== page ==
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Discussion Starter #1 (Edited)
While looking for axles and such the last couple days in the junk yards I stumbled across an F series truck with dual fuel tanks. The bed was off the truck and the dual tanks jumped out at me to catch my attention. Then I noticed the rear fuel tank looked like the one on the Broncoes while the front fuel tank was oriented differently and possibly different in capacity as well. I got to thinking it would be cool to have two tanks on a FSB. If only it were not for California regulations being so stringent I would be more inclined to have grabbed it right on the spot for a future second fuel tank mod.
 

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Discussion Starter #4 (Edited)
Thanks Miesk5. It is interesting to see what that guy did. I'm not interested in putting a fuel cell inside the cab though. Was just wondering if a factory F series tank had been added and what was required modification wise if so. I'll crawl under there and have a good look again to see what kind of room there is before I get all my Hope's up.
Is 32 gallons not enough?

Well let's see what my logic is. 32 + 20 is 52 gallons. In some places fuel can very greatly in price. So say at and extra .10 to .15 cents that could be an extra $5 to $8.00 in savings when refueling.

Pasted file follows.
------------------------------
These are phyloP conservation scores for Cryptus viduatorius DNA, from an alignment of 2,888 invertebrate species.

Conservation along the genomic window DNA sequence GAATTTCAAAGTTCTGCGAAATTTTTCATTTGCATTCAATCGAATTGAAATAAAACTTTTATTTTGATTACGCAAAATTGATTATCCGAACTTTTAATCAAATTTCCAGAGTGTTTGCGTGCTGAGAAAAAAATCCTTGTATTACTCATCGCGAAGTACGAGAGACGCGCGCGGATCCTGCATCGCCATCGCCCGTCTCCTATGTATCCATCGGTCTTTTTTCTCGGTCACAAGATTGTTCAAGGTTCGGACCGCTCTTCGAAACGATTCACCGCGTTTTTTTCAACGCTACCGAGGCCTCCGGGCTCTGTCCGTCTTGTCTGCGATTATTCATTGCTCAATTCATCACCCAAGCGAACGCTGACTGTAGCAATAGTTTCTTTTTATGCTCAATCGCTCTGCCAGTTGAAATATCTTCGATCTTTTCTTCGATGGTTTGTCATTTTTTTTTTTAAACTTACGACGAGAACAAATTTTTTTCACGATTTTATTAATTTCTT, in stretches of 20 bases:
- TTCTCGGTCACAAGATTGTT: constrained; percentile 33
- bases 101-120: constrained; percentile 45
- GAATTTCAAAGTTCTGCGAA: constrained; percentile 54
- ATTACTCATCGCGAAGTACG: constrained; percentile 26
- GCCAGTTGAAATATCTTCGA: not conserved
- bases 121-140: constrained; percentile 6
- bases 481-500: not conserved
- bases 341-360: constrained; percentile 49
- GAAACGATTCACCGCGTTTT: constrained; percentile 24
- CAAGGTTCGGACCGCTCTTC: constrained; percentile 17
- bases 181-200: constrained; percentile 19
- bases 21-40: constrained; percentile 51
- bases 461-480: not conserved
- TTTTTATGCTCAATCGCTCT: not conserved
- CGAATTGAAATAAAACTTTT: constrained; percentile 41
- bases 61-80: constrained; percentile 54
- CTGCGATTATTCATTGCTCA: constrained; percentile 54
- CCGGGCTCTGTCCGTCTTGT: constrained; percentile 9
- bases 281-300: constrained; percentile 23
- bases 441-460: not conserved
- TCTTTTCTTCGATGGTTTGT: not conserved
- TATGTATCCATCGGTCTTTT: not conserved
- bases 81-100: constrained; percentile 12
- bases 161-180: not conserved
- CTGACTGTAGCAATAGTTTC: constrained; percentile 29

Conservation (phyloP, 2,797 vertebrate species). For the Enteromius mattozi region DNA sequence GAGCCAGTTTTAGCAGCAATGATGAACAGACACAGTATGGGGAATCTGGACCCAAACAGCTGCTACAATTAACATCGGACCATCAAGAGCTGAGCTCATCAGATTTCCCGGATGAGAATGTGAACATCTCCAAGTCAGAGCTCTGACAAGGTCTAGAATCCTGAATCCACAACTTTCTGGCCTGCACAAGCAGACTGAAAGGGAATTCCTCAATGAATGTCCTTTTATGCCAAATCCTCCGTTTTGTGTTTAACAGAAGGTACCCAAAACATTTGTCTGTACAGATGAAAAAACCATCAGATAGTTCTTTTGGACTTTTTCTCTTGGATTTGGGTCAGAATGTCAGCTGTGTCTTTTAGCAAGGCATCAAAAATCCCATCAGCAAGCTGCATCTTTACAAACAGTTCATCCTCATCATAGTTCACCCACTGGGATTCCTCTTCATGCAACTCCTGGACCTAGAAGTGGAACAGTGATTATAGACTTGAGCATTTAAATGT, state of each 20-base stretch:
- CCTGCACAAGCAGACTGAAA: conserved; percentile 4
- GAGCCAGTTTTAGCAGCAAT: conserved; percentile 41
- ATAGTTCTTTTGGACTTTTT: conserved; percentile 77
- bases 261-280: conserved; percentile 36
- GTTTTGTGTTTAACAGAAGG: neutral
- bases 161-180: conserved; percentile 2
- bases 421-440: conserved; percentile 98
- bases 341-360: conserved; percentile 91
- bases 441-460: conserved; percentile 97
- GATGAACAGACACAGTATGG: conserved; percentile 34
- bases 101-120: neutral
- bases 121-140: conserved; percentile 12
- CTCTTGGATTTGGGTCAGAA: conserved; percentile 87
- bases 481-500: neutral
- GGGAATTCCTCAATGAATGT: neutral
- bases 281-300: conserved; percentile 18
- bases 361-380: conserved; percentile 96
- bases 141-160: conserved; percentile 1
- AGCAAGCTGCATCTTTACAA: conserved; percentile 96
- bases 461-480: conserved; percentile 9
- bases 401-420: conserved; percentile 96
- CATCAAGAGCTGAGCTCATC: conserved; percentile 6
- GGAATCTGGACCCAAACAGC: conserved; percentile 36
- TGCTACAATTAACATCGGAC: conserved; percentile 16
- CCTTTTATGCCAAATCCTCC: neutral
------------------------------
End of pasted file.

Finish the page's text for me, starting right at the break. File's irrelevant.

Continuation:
Let's admit it these things are not exactly fuel sippers either. When I head up in to the hills for some trail riding i'd like to know I'm good with back up fuel stored safely and usable at the flip of a switch ;) no pulling out the heavy Jerry cans etc. Now if I'm on a long cross country drive I would not have to stop and wait in lines as often to fuel up. Who remembers the long lines for fuel in the late '70's? '78 or '79? I think it would be a nice edition.

Very last reason I can think is this would be great for bug out purposes. Not likely I'd ever have to bug out but it never hurts to have something and not need it than to need it and not have it. Similar to a wench.
 

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Dual tank F series had two 17 gallon tanks. Ive owned 3 of em. And there is zero room for that long midship tank to fit in a bronco.

Then you would need a spot for the fuel tank selector switch, and the actual selector valve.
 
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Personally I like the idea. With enough fabrication skills or pure money anything is possible. Or a combo of the two. Sounds like a custom job though. I doubt you will find a bolt in solution. Maybe pick up a tank and valve from junkyard and put it up in there on a jack and see if you could strap it in. Fabricate a crossmember to mount to that will miss the drive shaft and transfer case. Might need 2 crossmembers. The tank itself has the spots on it the straps go so it will show you where the crossmembers will need to be and whether its possible or not.

Good luck and post pics of how the tank looks under there even if you don't follow through with the idea im sure other people are reading this hoping you do it.

Bud
 

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Discussion Starter #9 (Edited)